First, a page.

Western big game hunting is many things—hiking and climbing, riding horses, using an ATV to access backcountry hotspots. It can involve calling, using a blind over a waterhole or setting an ambush along a well-used trail. The majority of the time, however, a successful Western hunt begins with glassing.
You've all heard about and know the basics of good glassing, but before delving into some advanced tricks let's briefly review six key building blocks of successful Western glassing. After all, they're the foundation upon which the house is built.
You get what you pay for. Paying $1,000 for binoculars or a spotting scope is a ton of money to us working folks, but if you do lots of glassing they're well worth the price. And considering they'll last you a lifetime, if you divide the cost over 20 years of use it's a good investment.
Stabilize it. Long glassing sessions can be tedious and tiresome. That's why you need to stabilize your spotter with a sturdy, lightweight tripod and your standard binos by resting them over something—your packframe, a log or rock or by sitting down and resting your elbows on the insides of your knees.
Keep the sun at your back. You can't spot game while looking into the sun. Smart glassers set up so the rising and setting sun is at their back or off one shoulder.
Watch the wind. It might not seem important when rifle hunting, but you always need the wind in your favor when glassing—even when looking for animals a mile away.
Be a stealth bomber. Always sneak into glassing position as quietly as possible. Don't skyline yourself, and set up so you're at least partially hidden.
Stay high. It's always much easier to glass from above than below. That's why successful glassers do whatever it takes to climb high above game animals before first light so they can glass down into game-holding bowls or across canyons.
The Grid System
When glassing, it's important to be methodical and follow a system. That way you'll be sure to cover every square inch of country, lessening the chances of missing an animal. The best system to use is the grid system.
Here you simply divide the country into grid squares. To begin, slip into position and get settled in. That means getting yourself comfortable, setting up your spotting scope and getting your binos ready. As soon as you can see through your binoculars, begin by glassing the skyline, holding the glasses securely in position and letting your eyes move throughout the field of vision. Be patient and give animals time to move around. Not seeing anything? Then move your glasses to the right so the very left hand edge of your field of view slightly overlaps what was the far right hand edge, and repeat. Once you've scanned the horizon, drop your binos a bit so the field of view that was previously your lower edge is now the top edge, and look hard. If you still don't spot anything, move them left as you did above.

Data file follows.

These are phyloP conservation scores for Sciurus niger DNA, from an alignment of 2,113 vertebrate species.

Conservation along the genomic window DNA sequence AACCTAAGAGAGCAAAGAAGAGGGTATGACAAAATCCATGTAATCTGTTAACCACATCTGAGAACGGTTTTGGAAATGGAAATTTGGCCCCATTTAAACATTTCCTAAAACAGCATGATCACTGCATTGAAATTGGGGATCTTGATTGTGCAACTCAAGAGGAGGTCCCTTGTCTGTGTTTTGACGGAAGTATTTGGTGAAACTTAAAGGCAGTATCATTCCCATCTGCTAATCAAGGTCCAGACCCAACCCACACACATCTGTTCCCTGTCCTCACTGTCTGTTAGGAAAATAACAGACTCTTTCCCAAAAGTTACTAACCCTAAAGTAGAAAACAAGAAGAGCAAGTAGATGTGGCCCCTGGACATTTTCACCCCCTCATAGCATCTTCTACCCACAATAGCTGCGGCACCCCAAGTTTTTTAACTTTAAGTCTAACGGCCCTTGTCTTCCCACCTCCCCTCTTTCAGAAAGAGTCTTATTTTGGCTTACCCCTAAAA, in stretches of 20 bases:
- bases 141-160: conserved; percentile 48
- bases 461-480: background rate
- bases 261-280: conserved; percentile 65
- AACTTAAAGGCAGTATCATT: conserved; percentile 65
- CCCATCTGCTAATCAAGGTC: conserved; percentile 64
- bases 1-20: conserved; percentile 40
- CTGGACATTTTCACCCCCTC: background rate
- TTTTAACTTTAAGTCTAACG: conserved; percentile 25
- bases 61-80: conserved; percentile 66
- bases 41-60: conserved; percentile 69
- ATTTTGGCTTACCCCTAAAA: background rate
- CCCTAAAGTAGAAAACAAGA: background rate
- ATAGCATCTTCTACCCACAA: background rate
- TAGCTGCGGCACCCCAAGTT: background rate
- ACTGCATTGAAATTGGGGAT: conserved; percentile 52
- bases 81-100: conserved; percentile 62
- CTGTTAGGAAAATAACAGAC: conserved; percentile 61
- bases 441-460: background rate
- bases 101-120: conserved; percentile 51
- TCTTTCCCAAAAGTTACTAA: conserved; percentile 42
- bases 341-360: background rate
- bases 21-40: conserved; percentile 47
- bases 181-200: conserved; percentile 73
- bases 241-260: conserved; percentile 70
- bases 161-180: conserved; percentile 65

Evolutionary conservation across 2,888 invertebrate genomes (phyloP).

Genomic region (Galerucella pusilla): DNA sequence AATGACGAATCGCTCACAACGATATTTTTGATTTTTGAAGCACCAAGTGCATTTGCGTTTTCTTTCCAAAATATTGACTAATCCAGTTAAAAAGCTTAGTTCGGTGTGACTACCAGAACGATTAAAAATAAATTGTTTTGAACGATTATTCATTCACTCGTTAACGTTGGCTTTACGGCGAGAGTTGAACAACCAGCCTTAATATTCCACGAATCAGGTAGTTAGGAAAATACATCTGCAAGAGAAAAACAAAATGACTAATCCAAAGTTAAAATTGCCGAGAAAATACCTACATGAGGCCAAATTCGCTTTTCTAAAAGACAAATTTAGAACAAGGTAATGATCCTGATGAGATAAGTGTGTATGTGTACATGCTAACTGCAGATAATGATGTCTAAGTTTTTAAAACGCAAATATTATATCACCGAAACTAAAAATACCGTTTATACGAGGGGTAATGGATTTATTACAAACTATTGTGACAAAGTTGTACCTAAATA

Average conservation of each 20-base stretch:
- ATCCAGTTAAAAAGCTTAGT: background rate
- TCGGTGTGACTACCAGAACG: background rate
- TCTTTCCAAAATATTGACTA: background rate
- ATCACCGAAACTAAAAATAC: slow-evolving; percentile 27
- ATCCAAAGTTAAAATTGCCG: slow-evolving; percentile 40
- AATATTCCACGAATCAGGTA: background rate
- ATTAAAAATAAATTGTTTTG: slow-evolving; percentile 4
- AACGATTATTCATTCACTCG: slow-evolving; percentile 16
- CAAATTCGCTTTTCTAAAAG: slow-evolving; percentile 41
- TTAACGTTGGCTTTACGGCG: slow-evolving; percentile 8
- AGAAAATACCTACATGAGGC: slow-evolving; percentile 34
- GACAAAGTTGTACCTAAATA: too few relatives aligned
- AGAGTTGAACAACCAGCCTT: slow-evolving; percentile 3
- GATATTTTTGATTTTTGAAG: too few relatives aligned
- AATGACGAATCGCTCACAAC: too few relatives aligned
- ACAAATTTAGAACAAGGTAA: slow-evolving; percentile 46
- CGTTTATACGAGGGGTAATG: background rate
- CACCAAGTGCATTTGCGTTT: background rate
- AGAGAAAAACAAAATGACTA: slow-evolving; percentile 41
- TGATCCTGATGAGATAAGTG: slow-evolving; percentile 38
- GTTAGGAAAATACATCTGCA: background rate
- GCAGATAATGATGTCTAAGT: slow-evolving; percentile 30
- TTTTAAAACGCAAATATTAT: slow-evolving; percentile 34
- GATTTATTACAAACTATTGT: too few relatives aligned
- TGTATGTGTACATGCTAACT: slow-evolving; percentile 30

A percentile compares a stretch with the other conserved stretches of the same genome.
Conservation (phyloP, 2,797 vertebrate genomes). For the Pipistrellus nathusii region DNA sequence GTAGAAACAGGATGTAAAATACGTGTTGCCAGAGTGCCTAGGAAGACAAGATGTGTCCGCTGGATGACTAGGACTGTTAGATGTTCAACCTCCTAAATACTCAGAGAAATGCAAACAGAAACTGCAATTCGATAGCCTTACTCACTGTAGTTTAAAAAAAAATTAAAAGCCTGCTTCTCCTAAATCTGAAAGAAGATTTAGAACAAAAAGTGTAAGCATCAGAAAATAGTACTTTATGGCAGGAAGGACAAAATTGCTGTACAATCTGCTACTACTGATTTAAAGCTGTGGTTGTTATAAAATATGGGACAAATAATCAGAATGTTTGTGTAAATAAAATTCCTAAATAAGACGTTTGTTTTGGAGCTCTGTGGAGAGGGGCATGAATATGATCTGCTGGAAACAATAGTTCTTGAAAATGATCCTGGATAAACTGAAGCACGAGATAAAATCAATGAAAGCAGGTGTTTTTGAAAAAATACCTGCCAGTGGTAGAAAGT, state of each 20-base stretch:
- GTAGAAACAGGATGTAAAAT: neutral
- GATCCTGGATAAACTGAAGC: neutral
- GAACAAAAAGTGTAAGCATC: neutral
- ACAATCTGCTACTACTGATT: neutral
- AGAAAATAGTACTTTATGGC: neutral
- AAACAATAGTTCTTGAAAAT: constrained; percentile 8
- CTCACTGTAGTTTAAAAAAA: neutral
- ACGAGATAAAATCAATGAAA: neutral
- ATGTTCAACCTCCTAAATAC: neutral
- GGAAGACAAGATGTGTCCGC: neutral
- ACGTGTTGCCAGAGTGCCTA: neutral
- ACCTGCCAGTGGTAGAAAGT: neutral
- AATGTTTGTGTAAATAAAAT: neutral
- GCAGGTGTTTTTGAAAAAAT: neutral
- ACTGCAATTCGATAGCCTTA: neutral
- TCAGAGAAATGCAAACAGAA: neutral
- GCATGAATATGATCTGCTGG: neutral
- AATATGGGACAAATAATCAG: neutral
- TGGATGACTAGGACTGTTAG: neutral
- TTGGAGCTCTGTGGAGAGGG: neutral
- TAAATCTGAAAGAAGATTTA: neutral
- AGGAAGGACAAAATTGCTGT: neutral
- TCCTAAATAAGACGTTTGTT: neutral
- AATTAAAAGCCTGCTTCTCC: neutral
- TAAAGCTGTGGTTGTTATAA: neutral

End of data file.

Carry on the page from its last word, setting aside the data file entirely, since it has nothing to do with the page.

The mistakes most amateurs make with this system are four-fold. First, they move their glasses around too quickly. Second, they don't use a tripod or other solid object to stabilize their binos so fatigue doesn't become an issue. Third, they look for the entire deer or elk, and not pieces of the animal moving through the brush. And finally, they make one sweep of the area and assume nothing is there. If you don't see anything the first time, glass the entire place again—and again. After all, you're here because you believe game animals are here. Keep looking until you find them, or until you're absolutely sure nothing is present.
Your eyes are naturally drawn to open and bright sunlit areas. After all, that's where it's easiest to look. Often, though, game animals are found in the brush or shade. You have to force yourself to meticulously check these places. If a deer, elk or bear is standing in the wide open, your eyes will pick it up easily. It takes hard work and concentration to see them in the shade.
A Bagful Of Glass
This might seem like overkill, but my friend DuWane Adams—a fantastic outfitter who pioneered using tripod-mounted oversized 15X binoculars to find trophy-class Coues' deer, mule deer and elk ((520) 385-4995)—showed me how carrying a bag full of optics can oftentimes pay big dividends.
Hunting Coues' deer, we were glassing up to 2 miles away using tripod-mounted 15X60mm binoculars. We also had 15-45X spotting scopes, which required their own tripod. But to make sure we could quickly spot deer that were close—by that I mean deer anywhere from 100-300 yards away—we also had our 10X40mm binoculars along. These gave us enough of a field of view at the closer ranges that we could use them quickly and efficiently.
I remember thinking DuWane looked like a one-man band, constantly switching from his 15X60s to his 10X40s and back again. But by the end of the first morning he'd glassed all kinds of deer with both, and I was hooked. On day hunts, I now often follow the same system.
Glassing is the foundation upon which much of the West's successful hunting is built. The key is patience. Glassing is a chess game that requires the hunter to take his or her time and meticulously comb the countryside searching for game. Sure, there are times when you spot a good buck or bull right off the bat and then can go after him. More often than not, however, what's required is a never-say-die mentality that keeps you glued to your optics for hours at a time, searching for your dream animal. You must have patience, confidence and a bulldog tenacity that never gives up. Do that and you'll see your success rate improve dramatically. I guarantee it.